I am simulating a population of binary stars by generating many samples of orbital parameters. I'm investigating the relationship between the inclination of the orbit and the fraction of the acceleration* which is along the line of sight to the orbit. I produced this plot:
enter image description here To me, it seems clear that there is some relationship between these quantities: the higher the inclination, the higher the y-value below which most of the points for that inclination are concentrated. I can clearly see a line on the border between the low and high density of points. It looks like a linear relationship that got "filled in" below the line, and above it, we have a few random points. However, this is a really unconcise way to describe it and doesn't help me understand the relationship between the parameters. Is there a name, description, or mathematical statement of this type of relationship that would be helpful? Or am I just wishing for a pattern where there isn't one?

*change in velocity over a certain time interval

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    $\begingroup$ Unfortunately, your plot obscures any relationship. It might even suggest an incorrect relationship. (For instance, if you simulate relatively few small inclinations, the apparent absence of high accelerations there could arise merely from a lack of samples.) You need to apply transparency, make the points much smaller, or use a technique like hexbin plots in order to see these data. $\endgroup$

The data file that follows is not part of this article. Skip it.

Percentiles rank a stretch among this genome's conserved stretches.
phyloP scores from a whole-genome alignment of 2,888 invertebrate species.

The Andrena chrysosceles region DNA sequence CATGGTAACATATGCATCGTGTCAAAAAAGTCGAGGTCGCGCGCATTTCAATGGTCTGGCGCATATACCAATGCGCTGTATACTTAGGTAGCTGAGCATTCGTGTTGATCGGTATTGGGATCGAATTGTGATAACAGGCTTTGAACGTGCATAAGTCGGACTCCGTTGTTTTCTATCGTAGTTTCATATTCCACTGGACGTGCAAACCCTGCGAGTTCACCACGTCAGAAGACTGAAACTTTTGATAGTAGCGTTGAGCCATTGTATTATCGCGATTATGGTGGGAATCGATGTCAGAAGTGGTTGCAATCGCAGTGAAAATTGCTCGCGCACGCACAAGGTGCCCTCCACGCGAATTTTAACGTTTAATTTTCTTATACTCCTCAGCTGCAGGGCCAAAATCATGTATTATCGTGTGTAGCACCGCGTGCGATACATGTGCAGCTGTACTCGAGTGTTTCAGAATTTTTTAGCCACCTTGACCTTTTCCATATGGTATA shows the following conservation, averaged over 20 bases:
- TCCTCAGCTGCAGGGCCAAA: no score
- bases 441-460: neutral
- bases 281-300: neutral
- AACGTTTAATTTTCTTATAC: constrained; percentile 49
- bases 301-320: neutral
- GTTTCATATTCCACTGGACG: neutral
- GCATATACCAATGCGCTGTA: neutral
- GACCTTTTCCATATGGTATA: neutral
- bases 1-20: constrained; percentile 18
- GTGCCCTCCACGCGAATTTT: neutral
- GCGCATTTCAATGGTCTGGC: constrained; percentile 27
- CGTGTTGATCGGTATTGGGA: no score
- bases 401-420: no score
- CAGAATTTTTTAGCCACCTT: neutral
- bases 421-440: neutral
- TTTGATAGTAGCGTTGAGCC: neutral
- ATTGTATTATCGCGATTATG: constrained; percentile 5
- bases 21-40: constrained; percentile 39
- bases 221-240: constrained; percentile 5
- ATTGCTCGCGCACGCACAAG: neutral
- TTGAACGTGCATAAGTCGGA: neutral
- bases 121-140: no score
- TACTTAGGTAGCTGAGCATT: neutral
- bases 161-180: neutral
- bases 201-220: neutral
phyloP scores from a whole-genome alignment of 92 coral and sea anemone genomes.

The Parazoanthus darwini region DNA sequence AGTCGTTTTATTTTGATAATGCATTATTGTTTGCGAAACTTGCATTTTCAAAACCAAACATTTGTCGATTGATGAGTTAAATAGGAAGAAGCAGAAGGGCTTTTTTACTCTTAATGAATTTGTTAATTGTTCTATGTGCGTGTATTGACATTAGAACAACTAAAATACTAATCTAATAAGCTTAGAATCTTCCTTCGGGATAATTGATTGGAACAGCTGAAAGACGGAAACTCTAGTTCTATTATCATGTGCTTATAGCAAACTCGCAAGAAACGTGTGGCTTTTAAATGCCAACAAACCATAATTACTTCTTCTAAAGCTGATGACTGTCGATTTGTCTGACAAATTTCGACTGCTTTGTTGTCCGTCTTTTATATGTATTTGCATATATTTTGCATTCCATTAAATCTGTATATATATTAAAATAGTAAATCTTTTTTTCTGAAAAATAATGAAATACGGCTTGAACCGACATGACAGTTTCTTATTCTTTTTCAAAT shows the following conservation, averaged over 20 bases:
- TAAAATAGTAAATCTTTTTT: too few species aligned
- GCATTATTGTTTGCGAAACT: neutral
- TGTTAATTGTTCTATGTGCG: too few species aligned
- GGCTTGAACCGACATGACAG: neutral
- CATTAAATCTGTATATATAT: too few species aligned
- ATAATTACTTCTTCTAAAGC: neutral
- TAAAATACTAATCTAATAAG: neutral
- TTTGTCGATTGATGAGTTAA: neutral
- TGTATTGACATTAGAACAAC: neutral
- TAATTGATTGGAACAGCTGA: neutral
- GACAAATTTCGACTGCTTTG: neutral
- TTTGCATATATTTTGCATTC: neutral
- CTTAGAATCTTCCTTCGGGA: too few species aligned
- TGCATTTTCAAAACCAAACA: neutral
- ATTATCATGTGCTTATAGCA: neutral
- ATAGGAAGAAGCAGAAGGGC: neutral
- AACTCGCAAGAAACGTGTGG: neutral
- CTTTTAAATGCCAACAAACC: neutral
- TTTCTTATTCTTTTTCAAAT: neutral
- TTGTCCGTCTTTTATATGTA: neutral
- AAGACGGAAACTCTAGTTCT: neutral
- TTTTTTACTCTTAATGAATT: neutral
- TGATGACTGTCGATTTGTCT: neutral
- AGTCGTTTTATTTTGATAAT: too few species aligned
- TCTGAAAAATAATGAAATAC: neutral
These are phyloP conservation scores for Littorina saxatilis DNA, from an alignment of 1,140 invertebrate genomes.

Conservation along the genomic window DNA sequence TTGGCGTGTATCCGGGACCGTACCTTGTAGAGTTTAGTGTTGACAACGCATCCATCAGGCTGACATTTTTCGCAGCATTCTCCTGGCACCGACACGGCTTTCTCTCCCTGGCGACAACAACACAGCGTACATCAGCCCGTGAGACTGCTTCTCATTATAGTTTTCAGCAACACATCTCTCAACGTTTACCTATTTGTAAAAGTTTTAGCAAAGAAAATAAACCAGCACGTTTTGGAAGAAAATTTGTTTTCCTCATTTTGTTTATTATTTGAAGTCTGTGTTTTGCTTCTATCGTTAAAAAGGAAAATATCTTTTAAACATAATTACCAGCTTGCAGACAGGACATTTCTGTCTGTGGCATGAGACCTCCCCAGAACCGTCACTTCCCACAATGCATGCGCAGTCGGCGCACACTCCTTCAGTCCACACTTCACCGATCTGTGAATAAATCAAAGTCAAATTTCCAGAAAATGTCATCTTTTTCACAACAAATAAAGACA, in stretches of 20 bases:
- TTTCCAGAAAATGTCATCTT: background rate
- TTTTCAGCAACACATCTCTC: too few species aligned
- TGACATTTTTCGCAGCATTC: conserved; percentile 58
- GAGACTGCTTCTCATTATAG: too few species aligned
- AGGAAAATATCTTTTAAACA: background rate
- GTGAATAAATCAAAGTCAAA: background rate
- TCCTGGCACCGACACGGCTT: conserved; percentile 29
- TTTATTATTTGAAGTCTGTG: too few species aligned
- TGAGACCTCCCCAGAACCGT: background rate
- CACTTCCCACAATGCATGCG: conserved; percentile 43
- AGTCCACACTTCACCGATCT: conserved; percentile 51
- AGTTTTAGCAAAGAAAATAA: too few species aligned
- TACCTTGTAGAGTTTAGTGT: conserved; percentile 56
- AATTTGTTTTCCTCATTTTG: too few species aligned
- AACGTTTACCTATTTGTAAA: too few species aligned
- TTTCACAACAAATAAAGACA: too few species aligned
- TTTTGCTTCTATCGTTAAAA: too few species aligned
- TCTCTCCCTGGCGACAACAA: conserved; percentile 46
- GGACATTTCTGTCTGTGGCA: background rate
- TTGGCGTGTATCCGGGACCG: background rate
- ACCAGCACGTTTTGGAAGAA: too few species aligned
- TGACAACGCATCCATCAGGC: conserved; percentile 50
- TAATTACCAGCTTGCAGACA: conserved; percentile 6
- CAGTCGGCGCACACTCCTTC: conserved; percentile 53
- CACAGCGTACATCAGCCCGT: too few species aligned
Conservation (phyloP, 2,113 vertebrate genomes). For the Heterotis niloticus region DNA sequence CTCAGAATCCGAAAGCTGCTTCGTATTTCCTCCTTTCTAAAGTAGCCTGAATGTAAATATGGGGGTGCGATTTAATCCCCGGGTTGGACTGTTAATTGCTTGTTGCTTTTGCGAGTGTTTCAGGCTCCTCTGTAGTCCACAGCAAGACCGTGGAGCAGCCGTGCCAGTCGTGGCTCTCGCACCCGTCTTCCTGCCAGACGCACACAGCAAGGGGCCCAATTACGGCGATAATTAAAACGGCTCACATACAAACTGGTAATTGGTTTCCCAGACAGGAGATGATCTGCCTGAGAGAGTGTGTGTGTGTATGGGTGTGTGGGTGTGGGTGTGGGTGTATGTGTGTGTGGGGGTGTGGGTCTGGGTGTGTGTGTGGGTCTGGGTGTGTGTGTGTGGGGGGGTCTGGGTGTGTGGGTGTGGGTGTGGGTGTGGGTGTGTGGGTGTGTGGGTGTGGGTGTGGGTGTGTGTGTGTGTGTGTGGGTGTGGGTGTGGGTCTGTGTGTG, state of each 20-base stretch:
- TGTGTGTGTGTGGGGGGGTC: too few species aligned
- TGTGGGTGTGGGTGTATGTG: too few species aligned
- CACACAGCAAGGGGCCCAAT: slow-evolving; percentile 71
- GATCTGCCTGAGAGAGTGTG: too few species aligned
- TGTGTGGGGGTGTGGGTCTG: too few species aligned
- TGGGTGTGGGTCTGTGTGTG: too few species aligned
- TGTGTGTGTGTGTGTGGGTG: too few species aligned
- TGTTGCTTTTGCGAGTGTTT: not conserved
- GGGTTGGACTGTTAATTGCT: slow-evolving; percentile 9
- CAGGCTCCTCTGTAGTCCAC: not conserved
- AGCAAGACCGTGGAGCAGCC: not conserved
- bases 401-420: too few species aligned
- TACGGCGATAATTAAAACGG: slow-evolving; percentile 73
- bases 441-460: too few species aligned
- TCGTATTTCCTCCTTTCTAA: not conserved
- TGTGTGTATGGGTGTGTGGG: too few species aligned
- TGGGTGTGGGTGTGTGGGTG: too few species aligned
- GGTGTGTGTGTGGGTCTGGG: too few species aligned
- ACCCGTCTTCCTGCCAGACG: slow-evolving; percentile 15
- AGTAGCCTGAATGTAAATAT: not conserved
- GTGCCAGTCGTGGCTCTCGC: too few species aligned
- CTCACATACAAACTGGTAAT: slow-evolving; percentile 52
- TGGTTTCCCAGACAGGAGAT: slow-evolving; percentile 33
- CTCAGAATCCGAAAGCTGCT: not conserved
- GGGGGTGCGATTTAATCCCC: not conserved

– whuber
    Jul 6 at 14:11
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    $\begingroup$ @whuber thank you, I just made the points smaller as well as applying transparency $\endgroup$ Jul 6 at 14:16
  • $\begingroup$ You could try some form of nonparametric regression, or an alternative visualization that could help is vertical stacked histograms/density estimators, as used at stats.stackexchange.com/questions/428445/… $\endgroup$ Jul 7 at 0:37

I don't know of a word for this kind of scatterplot. Yet, if you are trying to understand the relationship between the two, this post might be helpful.

Two other thoughts to help identify a relationship in a visual way.

  1. Add a loess line or spline.
  2. Consider whether there are groups in your data that might be meaningful to color separately and/or create a loess line/spline for each one. Seeing this, part of me wonders whether there is some group (or groups) that is bounded for some reason and another that is not.

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